He made $9 a week laundering large carpets such as those in movie theaters.
“We thought we were in heaven,” Dick said. “We were paying the rent, we were eating and everything else.”
After a year in Dallas, the couple moved back to Oklahoma City where Dick took a job with The
When Dick was drafted to the Air Force in World War II, Edna stayed at her mother's house, helping out with her twin siblings and taking care of her own child, Richard, who was only 8 months old when Dick left. But Dick was constantly on her mind.
“We lived next to Lightning Creek with my mother,” Edna recalls of the two years Dick was away at war. “We would go for a picnic in Lightning Creek. ... I could overlook my mother's house where I could see who might drive up and tell me he was dead.”
The Lutzes loved to dance together, and while Dick was away, Edna would sometimes go to the enlisted club to dance with some of the soldiers. She knew they were probably lonely being stationed away from their families.
One day, after Dick returned from war, the Lutzes were driving past the club, and Richard, who was standing up on the hump of the backseat, noticed their location and said, “Mama isn't this where we used to pick up that sailor?”
“I trusted her,” Dick said. “When you love somebody ....”
The Lutzes danced their way around the globe.
“We've danced in every country in the world just about,” Dick said. “We've taken boat trips to South America ... flew to Europe and danced in every country we could go to. Went to Australia and did the same thing.”
Hawaii was a favorite travel destination, and they often traveled with a dance club. Later, they formed a company teaching dancing and booking dance bands such as Guy Lombardo and later Al Pierson, Tony Baron and even Oklahoma City bandleader Al Good.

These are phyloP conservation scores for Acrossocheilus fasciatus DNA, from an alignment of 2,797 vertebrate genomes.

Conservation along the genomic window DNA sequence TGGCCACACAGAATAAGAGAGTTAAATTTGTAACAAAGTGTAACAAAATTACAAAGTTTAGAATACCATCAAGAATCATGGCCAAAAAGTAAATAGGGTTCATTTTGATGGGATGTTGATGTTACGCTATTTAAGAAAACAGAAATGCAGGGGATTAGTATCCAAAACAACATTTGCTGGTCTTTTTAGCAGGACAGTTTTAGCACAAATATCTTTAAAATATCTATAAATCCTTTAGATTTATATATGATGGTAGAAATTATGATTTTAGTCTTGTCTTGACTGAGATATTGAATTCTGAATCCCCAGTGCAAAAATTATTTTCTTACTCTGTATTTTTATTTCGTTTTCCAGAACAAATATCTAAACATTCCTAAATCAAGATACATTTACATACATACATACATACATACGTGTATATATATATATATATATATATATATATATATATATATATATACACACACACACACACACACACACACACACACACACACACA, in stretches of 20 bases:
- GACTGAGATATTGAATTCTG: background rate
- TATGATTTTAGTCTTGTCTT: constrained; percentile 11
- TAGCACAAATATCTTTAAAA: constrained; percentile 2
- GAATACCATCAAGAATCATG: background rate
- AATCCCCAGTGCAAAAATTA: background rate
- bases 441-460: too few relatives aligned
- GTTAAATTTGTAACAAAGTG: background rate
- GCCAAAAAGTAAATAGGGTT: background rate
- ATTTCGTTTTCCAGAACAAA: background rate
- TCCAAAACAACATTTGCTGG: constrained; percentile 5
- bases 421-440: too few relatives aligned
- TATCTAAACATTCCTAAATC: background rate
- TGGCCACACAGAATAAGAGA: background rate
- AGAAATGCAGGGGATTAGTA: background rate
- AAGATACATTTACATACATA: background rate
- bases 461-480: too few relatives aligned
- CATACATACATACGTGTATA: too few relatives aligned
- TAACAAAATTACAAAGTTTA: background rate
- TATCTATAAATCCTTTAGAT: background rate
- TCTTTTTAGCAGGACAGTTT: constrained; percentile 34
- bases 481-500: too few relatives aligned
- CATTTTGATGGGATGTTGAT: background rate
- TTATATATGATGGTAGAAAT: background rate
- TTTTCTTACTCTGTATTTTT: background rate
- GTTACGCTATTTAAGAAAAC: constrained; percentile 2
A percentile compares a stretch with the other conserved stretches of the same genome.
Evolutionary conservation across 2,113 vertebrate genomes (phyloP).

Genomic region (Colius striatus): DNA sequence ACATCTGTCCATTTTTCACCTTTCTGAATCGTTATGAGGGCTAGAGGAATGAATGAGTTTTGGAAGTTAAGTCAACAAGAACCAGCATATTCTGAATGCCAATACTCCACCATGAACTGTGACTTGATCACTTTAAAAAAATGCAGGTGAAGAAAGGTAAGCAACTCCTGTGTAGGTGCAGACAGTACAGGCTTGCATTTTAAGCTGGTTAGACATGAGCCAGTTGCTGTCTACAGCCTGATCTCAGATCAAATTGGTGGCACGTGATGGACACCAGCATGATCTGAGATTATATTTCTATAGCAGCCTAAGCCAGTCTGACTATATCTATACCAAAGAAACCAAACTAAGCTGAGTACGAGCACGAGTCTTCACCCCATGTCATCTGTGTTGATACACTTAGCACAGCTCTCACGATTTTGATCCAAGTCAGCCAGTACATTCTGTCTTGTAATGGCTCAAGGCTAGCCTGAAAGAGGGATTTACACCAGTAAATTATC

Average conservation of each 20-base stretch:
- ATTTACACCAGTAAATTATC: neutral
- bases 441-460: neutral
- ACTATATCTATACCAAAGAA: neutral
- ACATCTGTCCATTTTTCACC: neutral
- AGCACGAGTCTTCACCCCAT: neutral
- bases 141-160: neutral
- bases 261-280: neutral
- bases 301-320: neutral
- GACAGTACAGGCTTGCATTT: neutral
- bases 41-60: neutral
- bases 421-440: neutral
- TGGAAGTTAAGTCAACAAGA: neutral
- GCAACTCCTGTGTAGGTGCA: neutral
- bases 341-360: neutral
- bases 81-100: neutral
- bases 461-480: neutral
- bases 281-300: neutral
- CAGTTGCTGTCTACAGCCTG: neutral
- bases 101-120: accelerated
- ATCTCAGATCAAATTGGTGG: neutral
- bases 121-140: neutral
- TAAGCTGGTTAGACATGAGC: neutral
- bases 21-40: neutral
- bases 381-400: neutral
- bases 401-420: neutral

The couple owned a skating rink on NE 23 for several years in the 1980s until a shooting caused that business to fail.
Dick was one of the first people in Oklahoma selling and repairing televisions. His resume includes a long stint for “Ma Bell,” which eventually became AT&T, where he helped invent a version of the coin-operated pay phone. He has the last one ever made hanging on his living room wall, still functioning even without coins.
And though he's long been retired from AT&T, Dick still works hard as a golf pro at Westbury Country Club in Yukon. He also makes customized golf clubs for his clients.
The Lutzes advice for maintaining a long, happy marriage?
“I tell you it takes a lot of forgiving on a lot of things that you don't know are going to come up,” Edna said.
“I'd hate to say do like I did. Everybody's different,” Dick said. “I don't know whether I would suggest somebody wait until they're about 60 to get married or not.”
It's for their unconditional love and respect for each other that Dick and Edna Lutz were nominated as one of The Oklahoma Marriage Initiative's Inspiring Couples.
Dick and Edna Lutz are featured in the "Oklahoma's Most Inspiring Couples" 2011 calendar, sponsored by the Oklahoma Marriage Initiative. Couples featured in the calendar are being profiled in The Oklahoman's Life section. For more about the Oklahoma Marriage Initiative's inspiring couples, go to www.foreverforreal.com.